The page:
Monthly Archives: March 2017

Preventing Crime Using Predictive Analytics

In the 2002 futuristic movie “Minority Report,” Tom Cruise heads up a police division called PreCrime. This unit uses predictive analysis collected from mutants to arrest the would-be criminal before the crime is committed. The movie is set in 2054 and while I don’t think we have crime fighting mutants among us, we do have computers that make predictive analysis in police work a reality in 2017.

Predictive Analysis

Predictive analysis uses data mining, statistics, computer modeling, and machine learning to predict future events. This can help companies or agencies to better position a product launch or develop a business continuity plan. It can also help them forecast demand for products or services. Retail stores have used this science for years to plan for resources based on a number of factors such as the day of the week, day of the year, weather, and other data points. Dunkin’ Donuts, for example, uses same day sales for the last year as a factor in deciding how many donuts to start on any given day. This helps to reduce waste from too much product and ensures that a customer can always get a French cruller at the end of a busy day.

PredPol

This same predictive analysis is being applied to crime prevention. Predpol is an advanced analytics application that police agencies in California, Maryland, Florida, Georgia, Washington and elsewhere are using. The software collects three historical data points: past type of crime, place of crime, and time of crime.

Through historical analysis, Predpol developers have discovered that there is a pattern to crime and criminals and by mining for those three data points the application can predict where crime is likely to occur in the future. There is no personally identifiable information collected or used so as to prevent biases or profiling. Once the predictive analysis is complete, police assign extra patrols to discourage crime where it is expected. Police report this application does indeed help reduce crime in their jurisdictions. This is a case of advanced analytics being used for positive results in communities.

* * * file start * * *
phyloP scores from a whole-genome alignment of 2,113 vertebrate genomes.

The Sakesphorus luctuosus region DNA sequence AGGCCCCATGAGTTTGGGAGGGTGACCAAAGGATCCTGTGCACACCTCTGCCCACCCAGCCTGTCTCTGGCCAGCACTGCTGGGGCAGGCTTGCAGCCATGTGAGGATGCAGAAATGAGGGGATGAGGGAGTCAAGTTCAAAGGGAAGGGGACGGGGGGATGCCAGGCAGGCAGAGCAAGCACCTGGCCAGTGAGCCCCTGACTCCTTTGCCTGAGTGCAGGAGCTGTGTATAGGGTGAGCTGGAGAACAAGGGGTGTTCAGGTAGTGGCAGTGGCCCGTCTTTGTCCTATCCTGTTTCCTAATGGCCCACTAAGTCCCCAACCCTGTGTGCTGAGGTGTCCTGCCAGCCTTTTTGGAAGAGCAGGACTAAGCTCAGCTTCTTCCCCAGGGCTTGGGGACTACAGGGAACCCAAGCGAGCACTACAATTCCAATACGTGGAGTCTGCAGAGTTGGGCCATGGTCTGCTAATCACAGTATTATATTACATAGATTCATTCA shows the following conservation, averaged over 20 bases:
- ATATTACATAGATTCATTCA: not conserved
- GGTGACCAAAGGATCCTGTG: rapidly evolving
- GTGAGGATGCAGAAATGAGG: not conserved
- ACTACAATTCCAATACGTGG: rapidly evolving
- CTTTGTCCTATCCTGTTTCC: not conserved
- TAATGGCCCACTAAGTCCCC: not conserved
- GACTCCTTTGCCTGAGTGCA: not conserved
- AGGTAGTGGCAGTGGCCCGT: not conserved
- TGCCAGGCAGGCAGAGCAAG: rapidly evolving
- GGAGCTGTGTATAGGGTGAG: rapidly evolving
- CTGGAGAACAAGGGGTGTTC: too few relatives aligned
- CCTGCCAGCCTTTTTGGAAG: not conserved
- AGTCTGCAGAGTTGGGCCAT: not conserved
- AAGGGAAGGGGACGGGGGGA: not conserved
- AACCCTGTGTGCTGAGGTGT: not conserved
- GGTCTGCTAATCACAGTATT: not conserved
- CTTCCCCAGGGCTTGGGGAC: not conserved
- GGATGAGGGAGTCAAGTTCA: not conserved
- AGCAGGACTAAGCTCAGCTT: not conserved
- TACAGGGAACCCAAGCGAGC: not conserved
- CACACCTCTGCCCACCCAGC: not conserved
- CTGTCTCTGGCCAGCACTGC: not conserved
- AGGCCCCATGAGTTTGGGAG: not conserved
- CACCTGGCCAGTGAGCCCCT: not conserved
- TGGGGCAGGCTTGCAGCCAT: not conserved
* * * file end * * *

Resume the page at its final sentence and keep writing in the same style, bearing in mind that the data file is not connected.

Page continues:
Counterpoint

To be fair, the output is only as good as the data entered. Information analysts often refer to this as “garbage in, garbage out.” Software such as Predpol and other applications rely on clean, accurate data to predict future hotspots. In a recent blog post from the Council On Foreign Relations, the authors argue that not all crimes are reported so these tools are limited because they start with an incomplete data set, which results in inaccurate or limited information about future crimes. Police go back to the areas where crimes were reported but miss other obvious opportunities because they lack a full data picture. It is important to factor in other data points in order to understand the full picture.

Thoughts

There will most likely be some pushback from people concerned about profiling of a particular neighborhood or audience, but with reasonably clean and unbiased data collection tools such as these can aid law enforcement agencies in fighting crime and creating safer communities.

Do you have other examples of data analytics that is helping to solve real world problems? Let me know your thoughts.

Author Kelly BrownAbout Kelly Brown

Kelly Brown is an IT professional and assistant professor of practice for the UO Applied Information Management Master’s Degree Program. He writes about IT and business topics that keep him up at night.

STEAM: Adding Arts to STEM Education

I have written in the past about Science, Technology, Engineering, and Math (STEM) education for young people. I am a big advocate of STEM learning and participate in events when possible. I think it is important for everyone to be grounded in the sciences and math to be able to work in our increasingly complex world. It is nice to know how to use an app or a particular software but it is even better to know how it works, especially when it mysteriously fails and you need to try to fix it.

Lately, I have been seeing the term STEAM, which stands for Science, Technology, Engineering, Arts, and Math. In other words, arts inserted into STEM. To be honest, I was skeptical when I first started seeing this term because it felt like the arts were jumping on a bandwagon they were not supposed to be part of. In this post I will explore the origins of STEM and how we got from STEM to STEAM and the value of adding arts education.

Origins of STEM

The Russian satellite Sputnik launch in 1957 started a rivalry with America for technical superiority on earth and in space. America thought that it should be first in terms of smart scientists and mathematicians. The U.S. developed plans to place a man on the moon and in July, 1969, realized that vision and regained superiority in the space race. Growing up in the 1960s, we all wanted to be astronauts and we studied the necessary disciplines to get us into space. Science and math were fundamental. Computer development in the ‘80s and ‘90s kept technical subjects in the forefront. Programming, math, and electronics were important and exciting.